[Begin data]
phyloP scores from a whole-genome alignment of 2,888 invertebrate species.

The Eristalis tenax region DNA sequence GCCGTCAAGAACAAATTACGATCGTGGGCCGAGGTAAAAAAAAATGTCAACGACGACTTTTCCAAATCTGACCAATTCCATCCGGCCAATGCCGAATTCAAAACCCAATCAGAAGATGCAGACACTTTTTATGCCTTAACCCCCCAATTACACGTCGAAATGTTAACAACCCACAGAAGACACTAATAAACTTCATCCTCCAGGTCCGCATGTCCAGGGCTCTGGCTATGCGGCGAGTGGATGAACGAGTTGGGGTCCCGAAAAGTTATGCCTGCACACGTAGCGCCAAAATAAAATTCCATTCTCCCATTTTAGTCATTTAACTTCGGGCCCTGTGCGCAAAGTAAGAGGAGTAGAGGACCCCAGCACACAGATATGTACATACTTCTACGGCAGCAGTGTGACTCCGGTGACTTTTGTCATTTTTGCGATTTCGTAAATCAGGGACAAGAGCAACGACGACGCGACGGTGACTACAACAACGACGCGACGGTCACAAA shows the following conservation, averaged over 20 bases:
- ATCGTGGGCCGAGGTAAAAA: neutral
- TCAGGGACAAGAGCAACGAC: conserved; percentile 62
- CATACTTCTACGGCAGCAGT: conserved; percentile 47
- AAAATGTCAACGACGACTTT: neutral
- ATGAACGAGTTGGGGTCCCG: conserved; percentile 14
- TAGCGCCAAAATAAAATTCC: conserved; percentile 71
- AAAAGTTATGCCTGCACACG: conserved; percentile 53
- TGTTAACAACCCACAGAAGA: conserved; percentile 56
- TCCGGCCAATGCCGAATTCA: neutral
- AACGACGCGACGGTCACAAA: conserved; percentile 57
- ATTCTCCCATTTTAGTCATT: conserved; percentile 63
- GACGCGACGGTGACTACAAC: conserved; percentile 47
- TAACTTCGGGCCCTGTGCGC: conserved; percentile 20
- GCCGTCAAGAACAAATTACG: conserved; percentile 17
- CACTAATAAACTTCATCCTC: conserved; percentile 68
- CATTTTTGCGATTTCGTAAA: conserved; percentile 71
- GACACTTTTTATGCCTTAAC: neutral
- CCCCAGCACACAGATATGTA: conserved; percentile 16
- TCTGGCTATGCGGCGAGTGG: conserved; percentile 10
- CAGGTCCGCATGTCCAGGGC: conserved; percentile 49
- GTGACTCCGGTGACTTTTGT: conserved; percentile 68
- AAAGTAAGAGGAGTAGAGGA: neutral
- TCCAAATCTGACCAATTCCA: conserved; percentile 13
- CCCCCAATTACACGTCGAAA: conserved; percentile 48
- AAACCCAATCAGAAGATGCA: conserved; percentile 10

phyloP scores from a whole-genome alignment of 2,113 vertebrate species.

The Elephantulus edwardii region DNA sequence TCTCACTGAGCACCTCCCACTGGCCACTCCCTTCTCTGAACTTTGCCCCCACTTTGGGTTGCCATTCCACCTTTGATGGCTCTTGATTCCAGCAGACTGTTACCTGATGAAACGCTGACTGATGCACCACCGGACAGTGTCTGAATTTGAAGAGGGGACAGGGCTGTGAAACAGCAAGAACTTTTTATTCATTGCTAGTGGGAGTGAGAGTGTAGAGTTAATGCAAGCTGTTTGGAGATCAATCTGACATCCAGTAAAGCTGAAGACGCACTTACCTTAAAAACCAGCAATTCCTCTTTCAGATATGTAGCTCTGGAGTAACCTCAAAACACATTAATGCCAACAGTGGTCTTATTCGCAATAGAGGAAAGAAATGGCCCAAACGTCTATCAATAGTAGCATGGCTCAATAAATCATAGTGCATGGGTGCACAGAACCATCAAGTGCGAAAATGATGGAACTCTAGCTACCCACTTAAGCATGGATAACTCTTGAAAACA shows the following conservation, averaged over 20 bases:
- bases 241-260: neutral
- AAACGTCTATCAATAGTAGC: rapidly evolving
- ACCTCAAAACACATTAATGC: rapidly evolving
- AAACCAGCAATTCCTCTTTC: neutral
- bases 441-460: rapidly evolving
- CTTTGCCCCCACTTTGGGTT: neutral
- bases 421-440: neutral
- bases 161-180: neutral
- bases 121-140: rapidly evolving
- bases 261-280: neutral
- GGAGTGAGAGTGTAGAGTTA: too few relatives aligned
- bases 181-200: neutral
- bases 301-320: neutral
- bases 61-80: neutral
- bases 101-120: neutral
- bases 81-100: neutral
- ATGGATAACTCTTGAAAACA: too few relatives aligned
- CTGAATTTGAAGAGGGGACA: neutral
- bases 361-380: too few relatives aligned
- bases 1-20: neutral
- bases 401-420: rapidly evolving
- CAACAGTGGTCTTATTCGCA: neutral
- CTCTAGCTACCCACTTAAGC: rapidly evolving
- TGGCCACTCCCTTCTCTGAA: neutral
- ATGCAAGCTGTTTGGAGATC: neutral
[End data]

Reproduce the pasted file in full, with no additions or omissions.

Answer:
phyloP scores from a whole-genome alignment of 2,888 invertebrate species.

The Eristalis tenax region DNA sequence GCCGTCAAGAACAAATTACGATCGTGGGCCGAGGTAAAAAAAAATGTCAACGACGACTTTTCCAAATCTGACCAATTCCATCCGGCCAATGCCGAATTCAAAACCCAATCAGAAGATGCAGACACTTTTTATGCCTTAACCCCCCAATTACACGTCGAAATGTTAACAACCCACAGAAGACACTAATAAACTTCATCCTCCAGGTCCGCATGTCCAGGGCTCTGGCTATGCGGCGAGTGGATGAACGAGTTGGGGTCCCGAAAAGTTATGCCTGCACACGTAGCGCCAAAATAAAATTCCATTCTCCCATTTTAGTCATTTAACTTCGGGCCCTGTGCGCAAAGTAAGAGGAGTAGAGGACCCCAGCACACAGATATGTACATACTTCTACGGCAGCAGTGTGACTCCGGTGACTTTTGTCATTTTTGCGATTTCGTAAATCAGGGACAAGAGCAACGACGACGCGACGGTGACTACAACAACGACGCGACGGTCACAAA shows the following conservation, averaged over 20 bases:
- ATCGTGGGCCGAGGTAAAAA: neutral
- TCAGGGACAAGAGCAACGAC: conserved; percentile 62
- CATACTTCTACGGCAGCAGT: conserved; percentile 47
- AAAATGTCAACGACGACTTT: neutral
- ATGAACGAGTTGGGGTCCCG: conserved; percentile 14
- TAGCGCCAAAATAAAATTCC: conserved; percentile 71
- AAAAGTTATGCCTGCACACG: conserved; percentile 53
- TGTTAACAACCCACAGAAGA: conserved; percentile 56
- TCCGGCCAATGCCGAATTCA: neutral
- AACGACGCGACGGTCACAAA: conserved; percentile 57
- ATTCTCCCATTTTAGTCATT: conserved; percentile 63
- GACGCGACGGTGACTACAAC: conserved; percentile 47
- TAACTTCGGGCCCTGTGCGC: conserved; percentile 20
- GCCGTCAAGAACAAATTACG: conserved; percentile 17
- CACTAATAAACTTCATCCTC: conserved; percentile 68
- CATTTTTGCGATTTCGTAAA: conserved; percentile 71
- GACACTTTTTATGCCTTAAC: neutral
- CCCCAGCACACAGATATGTA: conserved; percentile 16
- TCTGGCTATGCGGCGAGTGG: conserved; percentile 10
- CAGGTCCGCATGTCCAGGGC: conserved; percentile 49
- GTGACTCCGGTGACTTTTGT: conserved; percentile 68
- AAAGTAAGAGGAGTAGAGGA: neutral
- TCCAAATCTGACCAATTCCA: conserved; percentile 13
- CCCCCAATTACACGTCGAAA: conserved; percentile 48
- AAACCCAATCAGAAGATGCA: conserved; percentile 10

phyloP scores from a whole-genome alignment of 2,113 vertebrate species.

The Elephantulus edwardii region DNA sequence TCTCACTGAGCACCTCCCACTGGCCACTCCCTTCTCTGAACTTTGCCCCCACTTTGGGTTGCCATTCCACCTTTGATGGCTCTTGATTCCAGCAGACTGTTACCTGATGAAACGCTGACTGATGCACCACCGGACAGTGTCTGAATTTGAAGAGGGGACAGGGCTGTGAAACAGCAAGAACTTTTTATTCATTGCTAGTGGGAGTGAGAGTGTAGAGTTAATGCAAGCTGTTTGGAGATCAATCTGACATCCAGTAAAGCTGAAGACGCACTTACCTTAAAAACCAGCAATTCCTCTTTCAGATATGTAGCTCTGGAGTAACCTCAAAACACATTAATGCCAACAGTGGTCTTATTCGCAATAGAGGAAAGAAATGGCCCAAACGTCTATCAATAGTAGCATGGCTCAATAAATCATAGTGCATGGGTGCACAGAACCATCAAGTGCGAAAATGATGGAACTCTAGCTACCCACTTAAGCATGGATAACTCTTGAAAACA shows the following conservation, averaged over 20 bases:
- bases 241-260: neutral
- AAACGTCTATCAATAGTAGC: rapidly evolving
- ACCTCAAAACACATTAATGC: rapidly evolving
- AAACCAGCAATTCCTCTTTC: neutral
- bases 441-460: rapidly evolving
- CTTTGCCCCCACTTTGGGTT: neutral
- bases 421-440: neutral
- bases 161-180: neutral
- bases 121-140: rapidly evolving
- bases 261-280: neutral
- GGAGTGAGAGTGTAGAGTTA: too few relatives aligned
- bases 181-200: neutral
- bases 301-320: neutral
- bases 61-80: neutral
- bases 101-120: neutral
- bases 81-100: neutral
- ATGGATAACTCTTGAAAACA: too few relatives aligned
- CTGAATTTGAAGAGGGGACA: neutral
- bases 361-380: too few relatives aligned
- bases 1-20: neutral
- bases 401-420: rapidly evolving
- CAACAGTGGTCTTATTCGCA: neutral
- CTCTAGCTACCCACTTAAGC: rapidly evolving
- TGGCCACTCCCTTCTCTGAA: neutral
- ATGCAAGCTGTTTGGAGATC: neutral